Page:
Director: Ruben Fleischer
Writer: Will Beall
Stars: Josh Brolin, Ryan Gosling, Emma Stone, Sean Penn
Release date: January 13th, 2013
Distributors: Warner Br0s. Pictures, Roadshow Entertainment
Running time: 113 minutes
Best part: Charismatic performances.
Worst part: Its lack of depth.
A girl, carrying dreams of Hollywood success, steps into a bus station. A creepy figure immediately lures the gullible blonde into a trap. However, the criminal was followed by Sgt. John O’Mara (Josh Brolin). O’Mara defeats the criminal and his accomplices, finds the frightened girl and says “Welcome to Los Angeles.” From the get go, Gangster Squad establishes the ‘City of Angels’ as a seedy underbelly of the 1940s and ’50s. The film is nothing but a violent-as-all-hell piece of escapism.
The goons O’Mara took down belong to Jewish ex-boxer and powerful criminal Mickey Cohen (Sean Penn). His burgeoning empire, comprised of drug trafficking, pimping and money laundering, continues to grow. With L.A. becoming the grimy centre of corruption and murder, Police Chief Bill Parker (Nick Nolte) calls for the creation of a unique team of trustworthy and talented law-men. O’Mara leads the squad while battling the demons of his military service. He picks womaniser and war veteran Sgt. Jerry Wooters (Ryan Gosling), and detectives Coleman Harris (Anthony Mackie), Conway Keeler (Giovanni Ribisi), Navidad Ramirez (Michael Pena) and Max Kennard (Robert Patrick) for this small, blood-thirsty unit. They take down Cohen’s vicious organisation piece by piece. Cohen, however, has bigger plans and uses L.A’s corrupt cops and politicians to his advantage.
Gangster Squad is a fun, pulpy, lurid yet empty crime flick. Girls will love Gosling’s inclusion, but this cartoonish representation of L.A’s ghastly existence lives for action and excess. It’s a punchy and breezy farce that aims to please. Unlike most gangster/crime films that spring to mind, gunfights and explosions tell the simplistic story. Tommy-Guns and tenacity are all this squad needs. Both they and the baddies obliterate every neon-lit setting with a reign of bullets. The film seeks to modernise one of Hollywood’s defining genres. Director Ruben Fleischer (Zombieland) elevates the car chases and hand-to-hand fistfights with violence and visual flair. Fleischer never tones down the carnage, especially when a henchman is needlessly and disgustingly dispatched. The Chinatown sequence had to be created after the Aurora Cinema shooting. It still works, capturing the district’s beauty along with tension-inducing thrills. The digital cinematography occasionally distracts during many set pieces. But Gangster Squad admirably understands exactly what it is and never swerves away from that. This Dick Tracy-esque look at a classier time never ventures beyond the shallow heights of its premise. Gangster Squad is predictable and forgettable. Its cliché-ridden script, by former L.A. detective Will Beall, fails to lift the film beyond the allure of kinetic visuals and a starry cast. Its got all the gangster film clichés including horrifically over-the top antagonists, morally-driven protagonists, predictable deaths and a problematic romance. The romance between Gosling’s character and Emma Stone’s femme fatale is hard to believe and lacks the chemistry both actors created in Crazy, Stupid, Love. She looks across a crowded club and a minute later is forever in his arms. He can’t be that smooth! Can he?! Worse still is Beall’s ridiculous anecdotal dialogue.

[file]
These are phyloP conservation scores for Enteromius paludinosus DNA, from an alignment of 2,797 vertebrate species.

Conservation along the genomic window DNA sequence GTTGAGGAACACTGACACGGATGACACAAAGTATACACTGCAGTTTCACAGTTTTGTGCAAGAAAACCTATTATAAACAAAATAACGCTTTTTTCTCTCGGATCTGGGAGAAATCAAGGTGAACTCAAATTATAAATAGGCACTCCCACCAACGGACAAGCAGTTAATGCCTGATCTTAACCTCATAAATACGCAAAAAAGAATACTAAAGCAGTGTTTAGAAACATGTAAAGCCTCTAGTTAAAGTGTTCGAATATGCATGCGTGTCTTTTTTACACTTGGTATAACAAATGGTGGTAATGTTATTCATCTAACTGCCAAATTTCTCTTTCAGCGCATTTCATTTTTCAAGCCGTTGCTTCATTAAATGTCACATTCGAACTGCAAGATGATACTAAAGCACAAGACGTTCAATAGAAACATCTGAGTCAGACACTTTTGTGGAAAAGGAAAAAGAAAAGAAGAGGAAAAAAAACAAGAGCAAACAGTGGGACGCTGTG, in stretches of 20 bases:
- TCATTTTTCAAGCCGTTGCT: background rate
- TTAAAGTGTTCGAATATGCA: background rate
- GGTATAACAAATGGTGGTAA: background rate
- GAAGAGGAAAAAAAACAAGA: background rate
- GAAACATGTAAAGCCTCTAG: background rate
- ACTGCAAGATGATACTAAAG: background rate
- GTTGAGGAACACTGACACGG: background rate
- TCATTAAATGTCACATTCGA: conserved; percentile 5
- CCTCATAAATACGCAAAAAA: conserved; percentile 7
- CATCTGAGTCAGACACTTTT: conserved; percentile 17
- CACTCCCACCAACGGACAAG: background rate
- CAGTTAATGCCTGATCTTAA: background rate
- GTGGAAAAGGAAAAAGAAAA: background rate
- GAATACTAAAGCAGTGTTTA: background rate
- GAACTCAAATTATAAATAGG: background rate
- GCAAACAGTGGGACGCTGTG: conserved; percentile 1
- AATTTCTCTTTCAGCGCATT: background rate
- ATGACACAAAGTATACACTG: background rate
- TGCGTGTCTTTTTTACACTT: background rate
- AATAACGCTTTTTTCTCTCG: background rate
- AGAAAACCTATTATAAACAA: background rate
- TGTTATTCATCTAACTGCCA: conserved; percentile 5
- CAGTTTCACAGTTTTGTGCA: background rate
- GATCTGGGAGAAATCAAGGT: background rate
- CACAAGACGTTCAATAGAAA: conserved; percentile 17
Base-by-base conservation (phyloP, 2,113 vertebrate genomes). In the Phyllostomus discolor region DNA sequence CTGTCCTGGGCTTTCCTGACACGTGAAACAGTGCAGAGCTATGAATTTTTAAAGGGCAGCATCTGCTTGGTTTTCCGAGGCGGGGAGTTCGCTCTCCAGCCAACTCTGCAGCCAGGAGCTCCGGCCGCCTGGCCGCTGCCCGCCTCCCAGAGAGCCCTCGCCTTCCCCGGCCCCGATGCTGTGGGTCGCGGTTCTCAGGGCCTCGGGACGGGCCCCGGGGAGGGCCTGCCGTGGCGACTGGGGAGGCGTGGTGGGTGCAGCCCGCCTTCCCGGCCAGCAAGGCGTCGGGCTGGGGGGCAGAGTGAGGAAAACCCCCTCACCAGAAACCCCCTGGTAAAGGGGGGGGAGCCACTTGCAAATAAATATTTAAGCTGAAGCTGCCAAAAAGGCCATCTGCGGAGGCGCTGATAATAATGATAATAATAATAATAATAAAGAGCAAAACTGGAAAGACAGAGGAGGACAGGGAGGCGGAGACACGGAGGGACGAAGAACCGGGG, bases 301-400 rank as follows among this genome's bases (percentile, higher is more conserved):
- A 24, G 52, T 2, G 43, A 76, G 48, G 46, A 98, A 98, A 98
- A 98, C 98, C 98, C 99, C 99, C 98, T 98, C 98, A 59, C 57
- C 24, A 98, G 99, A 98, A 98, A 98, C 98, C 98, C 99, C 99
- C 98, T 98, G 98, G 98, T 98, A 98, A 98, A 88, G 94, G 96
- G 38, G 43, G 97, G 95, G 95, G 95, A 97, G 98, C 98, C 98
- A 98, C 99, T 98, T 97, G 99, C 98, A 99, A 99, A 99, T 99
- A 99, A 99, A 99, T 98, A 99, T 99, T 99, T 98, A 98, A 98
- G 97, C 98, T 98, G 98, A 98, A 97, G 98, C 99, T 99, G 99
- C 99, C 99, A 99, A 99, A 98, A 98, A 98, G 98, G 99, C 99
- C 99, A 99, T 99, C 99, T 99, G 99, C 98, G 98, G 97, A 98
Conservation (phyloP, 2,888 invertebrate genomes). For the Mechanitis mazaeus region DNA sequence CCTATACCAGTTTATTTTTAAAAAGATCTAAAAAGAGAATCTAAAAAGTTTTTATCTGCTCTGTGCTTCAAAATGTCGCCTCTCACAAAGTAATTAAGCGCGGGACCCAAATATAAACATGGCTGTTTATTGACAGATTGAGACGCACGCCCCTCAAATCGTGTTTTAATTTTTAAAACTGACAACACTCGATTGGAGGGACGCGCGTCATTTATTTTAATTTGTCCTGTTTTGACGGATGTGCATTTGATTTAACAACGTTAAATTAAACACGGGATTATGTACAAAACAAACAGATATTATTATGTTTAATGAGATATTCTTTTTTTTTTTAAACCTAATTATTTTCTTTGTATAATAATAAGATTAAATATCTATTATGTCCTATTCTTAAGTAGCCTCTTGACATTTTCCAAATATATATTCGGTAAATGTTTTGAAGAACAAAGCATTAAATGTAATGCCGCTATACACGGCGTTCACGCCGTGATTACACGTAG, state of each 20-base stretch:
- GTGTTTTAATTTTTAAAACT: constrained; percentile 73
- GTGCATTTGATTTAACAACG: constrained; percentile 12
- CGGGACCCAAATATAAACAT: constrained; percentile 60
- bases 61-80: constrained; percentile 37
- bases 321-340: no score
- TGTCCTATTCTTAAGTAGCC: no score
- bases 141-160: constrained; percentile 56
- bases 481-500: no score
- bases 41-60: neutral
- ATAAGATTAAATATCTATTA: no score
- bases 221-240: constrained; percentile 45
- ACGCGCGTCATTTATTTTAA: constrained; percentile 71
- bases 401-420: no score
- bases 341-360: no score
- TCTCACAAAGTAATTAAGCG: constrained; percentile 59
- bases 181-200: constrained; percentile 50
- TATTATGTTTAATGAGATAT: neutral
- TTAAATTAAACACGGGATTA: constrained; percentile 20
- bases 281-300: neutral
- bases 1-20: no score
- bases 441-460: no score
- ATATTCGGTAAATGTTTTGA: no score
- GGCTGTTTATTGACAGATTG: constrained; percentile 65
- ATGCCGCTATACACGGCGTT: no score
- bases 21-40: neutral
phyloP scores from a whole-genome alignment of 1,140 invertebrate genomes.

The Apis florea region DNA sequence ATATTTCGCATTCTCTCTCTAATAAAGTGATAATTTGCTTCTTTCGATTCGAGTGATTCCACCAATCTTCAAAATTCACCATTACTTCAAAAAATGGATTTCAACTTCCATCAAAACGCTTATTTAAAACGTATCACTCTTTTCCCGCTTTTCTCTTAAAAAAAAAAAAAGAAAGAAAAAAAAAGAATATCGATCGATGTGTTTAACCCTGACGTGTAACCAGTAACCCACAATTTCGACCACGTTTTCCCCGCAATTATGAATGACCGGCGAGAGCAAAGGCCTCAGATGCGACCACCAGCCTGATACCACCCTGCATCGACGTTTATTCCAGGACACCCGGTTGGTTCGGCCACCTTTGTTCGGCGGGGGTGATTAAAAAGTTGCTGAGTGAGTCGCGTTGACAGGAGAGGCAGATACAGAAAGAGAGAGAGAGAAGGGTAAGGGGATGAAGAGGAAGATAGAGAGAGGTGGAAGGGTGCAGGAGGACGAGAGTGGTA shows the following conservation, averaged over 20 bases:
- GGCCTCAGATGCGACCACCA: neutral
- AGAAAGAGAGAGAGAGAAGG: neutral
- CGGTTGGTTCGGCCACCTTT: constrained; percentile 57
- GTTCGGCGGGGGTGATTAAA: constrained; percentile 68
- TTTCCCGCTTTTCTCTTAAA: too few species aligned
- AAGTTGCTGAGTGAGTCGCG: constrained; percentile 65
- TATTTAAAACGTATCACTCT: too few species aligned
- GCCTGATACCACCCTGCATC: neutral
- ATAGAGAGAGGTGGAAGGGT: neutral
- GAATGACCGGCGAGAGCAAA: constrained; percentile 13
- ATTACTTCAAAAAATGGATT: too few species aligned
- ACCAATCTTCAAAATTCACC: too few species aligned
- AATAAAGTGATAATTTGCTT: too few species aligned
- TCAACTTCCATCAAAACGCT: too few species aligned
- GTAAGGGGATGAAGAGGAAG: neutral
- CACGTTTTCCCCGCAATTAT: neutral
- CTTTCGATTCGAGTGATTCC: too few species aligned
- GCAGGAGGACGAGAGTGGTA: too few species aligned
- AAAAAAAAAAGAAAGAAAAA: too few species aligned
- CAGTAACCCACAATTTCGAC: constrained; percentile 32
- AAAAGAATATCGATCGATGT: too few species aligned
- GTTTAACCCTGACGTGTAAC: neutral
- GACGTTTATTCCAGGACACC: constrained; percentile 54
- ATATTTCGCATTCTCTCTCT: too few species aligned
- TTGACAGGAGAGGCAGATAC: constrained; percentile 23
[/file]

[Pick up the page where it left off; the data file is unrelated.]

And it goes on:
“The whole town’s underwater. You’re grabbing a bucket when you should be grabbing a bathing suit.” (Sgt. Jerry Wooters (Ryan Gosling), Gangster Squad).
Without influential screenwriters like David Mamet and James Ellroy at the helm, the gritty one liners and monologues sorely lack believability. Its enlightening thrills will hopefully inspire people to track down better material. Categorically, Gangster Squad sits uncomfortably between outrageous crime films such as Sin City and subtle character studies like The Public Enemy. It’s easy to point out several films Gangster Squad is paying homage to. The Untouchables, L.A. Confidential, Chinatown, Miller’s Crossing and Public Enemies – these gangster/crime films have already revolutionised an ageing genre. Gosling and the rest of this A-list cast are charismatic in underdeveloped roles. Gosling’s performance is obviously based on some of Hollywood’s greatest leading men. His squeaky voice and mannered personality sizzle as his ‘James Cagney meets James Dean’ shtick energises. An impressive sequence is his stylish entrance into his favourite club. Walking and talking like a real cool-cat, his actions light up the screen. Brolin acts with his gruff tone and square jaw, once again displaying his engaging on-screen presence. O’Mara is the only multidimensional character, smartly questioning the moral and ethical responsibilities that come with vigilantism. Credit also goes to Penn. Penn’s excessive mannerisms and silly prosthetic make-up effects elevate the character. Much like Robert De Niro’s portrayal of Al Capone in The Untouchables, his performance stands out beyond the film’s earnestness.
In the hands of a better screenwriter, Gangster Squad could have rivalled the best film noirs of the past 20 years. It, however, becomes a series of enjoyable yet depth-less, tiresome and forgettable parts. Maybe, stick with playing L.A. Noire.